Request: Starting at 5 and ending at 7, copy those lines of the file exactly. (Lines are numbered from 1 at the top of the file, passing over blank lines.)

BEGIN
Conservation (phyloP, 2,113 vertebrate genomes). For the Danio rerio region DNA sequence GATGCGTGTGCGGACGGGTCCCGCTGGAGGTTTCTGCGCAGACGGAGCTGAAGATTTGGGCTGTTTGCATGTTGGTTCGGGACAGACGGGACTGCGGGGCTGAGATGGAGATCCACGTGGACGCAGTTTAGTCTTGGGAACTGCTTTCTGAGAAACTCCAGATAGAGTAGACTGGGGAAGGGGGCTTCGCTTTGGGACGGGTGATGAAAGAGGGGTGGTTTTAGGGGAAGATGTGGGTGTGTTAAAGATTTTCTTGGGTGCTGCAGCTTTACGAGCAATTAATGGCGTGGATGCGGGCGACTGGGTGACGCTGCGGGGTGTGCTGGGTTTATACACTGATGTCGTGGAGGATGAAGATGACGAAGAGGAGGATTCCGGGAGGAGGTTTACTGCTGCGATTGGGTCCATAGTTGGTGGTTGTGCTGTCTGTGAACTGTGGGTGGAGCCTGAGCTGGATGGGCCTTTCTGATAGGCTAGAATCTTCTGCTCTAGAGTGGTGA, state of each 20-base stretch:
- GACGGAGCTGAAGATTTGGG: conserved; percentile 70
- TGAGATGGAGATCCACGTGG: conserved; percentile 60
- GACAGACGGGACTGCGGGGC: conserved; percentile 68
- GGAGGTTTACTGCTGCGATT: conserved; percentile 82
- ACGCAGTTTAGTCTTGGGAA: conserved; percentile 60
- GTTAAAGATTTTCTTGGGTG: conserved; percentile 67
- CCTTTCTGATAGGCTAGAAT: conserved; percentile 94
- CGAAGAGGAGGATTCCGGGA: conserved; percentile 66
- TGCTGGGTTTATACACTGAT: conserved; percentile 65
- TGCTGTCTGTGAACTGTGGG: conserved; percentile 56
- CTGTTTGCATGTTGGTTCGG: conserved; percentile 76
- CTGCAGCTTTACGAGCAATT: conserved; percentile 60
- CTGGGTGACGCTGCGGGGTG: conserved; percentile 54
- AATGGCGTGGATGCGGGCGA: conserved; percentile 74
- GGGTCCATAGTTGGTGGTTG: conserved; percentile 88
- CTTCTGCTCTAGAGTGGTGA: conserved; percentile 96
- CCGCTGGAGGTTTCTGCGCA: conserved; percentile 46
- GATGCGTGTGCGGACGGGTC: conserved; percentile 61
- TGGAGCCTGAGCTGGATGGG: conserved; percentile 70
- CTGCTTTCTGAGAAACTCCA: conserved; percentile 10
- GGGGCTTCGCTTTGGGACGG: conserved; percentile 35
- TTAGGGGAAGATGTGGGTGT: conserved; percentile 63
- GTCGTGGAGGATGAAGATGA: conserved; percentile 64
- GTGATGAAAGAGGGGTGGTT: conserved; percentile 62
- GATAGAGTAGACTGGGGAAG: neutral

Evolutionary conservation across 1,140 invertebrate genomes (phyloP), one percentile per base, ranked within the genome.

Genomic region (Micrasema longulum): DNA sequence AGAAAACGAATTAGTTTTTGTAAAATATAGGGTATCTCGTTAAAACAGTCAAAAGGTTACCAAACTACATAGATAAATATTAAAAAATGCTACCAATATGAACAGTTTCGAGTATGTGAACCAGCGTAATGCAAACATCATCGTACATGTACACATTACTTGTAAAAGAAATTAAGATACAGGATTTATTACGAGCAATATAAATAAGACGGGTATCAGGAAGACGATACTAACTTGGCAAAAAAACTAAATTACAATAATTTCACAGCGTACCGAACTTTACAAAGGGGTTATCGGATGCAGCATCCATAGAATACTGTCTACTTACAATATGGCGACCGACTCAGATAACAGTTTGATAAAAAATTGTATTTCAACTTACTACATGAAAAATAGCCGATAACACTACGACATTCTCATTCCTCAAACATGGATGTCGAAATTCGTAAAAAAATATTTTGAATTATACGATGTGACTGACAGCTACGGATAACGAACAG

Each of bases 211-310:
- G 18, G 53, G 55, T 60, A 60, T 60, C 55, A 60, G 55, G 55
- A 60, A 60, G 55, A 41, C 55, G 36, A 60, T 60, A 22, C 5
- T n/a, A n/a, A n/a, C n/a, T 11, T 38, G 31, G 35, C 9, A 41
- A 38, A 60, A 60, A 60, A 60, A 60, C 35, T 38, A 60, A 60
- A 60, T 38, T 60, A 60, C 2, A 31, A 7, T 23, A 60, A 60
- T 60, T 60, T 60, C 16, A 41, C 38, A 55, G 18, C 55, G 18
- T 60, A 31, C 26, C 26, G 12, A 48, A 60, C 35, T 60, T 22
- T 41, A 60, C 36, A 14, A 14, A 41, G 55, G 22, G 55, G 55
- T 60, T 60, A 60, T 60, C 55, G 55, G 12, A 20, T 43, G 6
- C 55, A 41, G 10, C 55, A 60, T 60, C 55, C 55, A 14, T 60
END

- GGAGGTTTACTGCTGCGATT: conserved; percentile 82
- ACGCAGTTTAGTCTTGGGAA: conserved; percentile 60
- GTTAAAGATTTTCTTGGGTG: conserved; percentile 67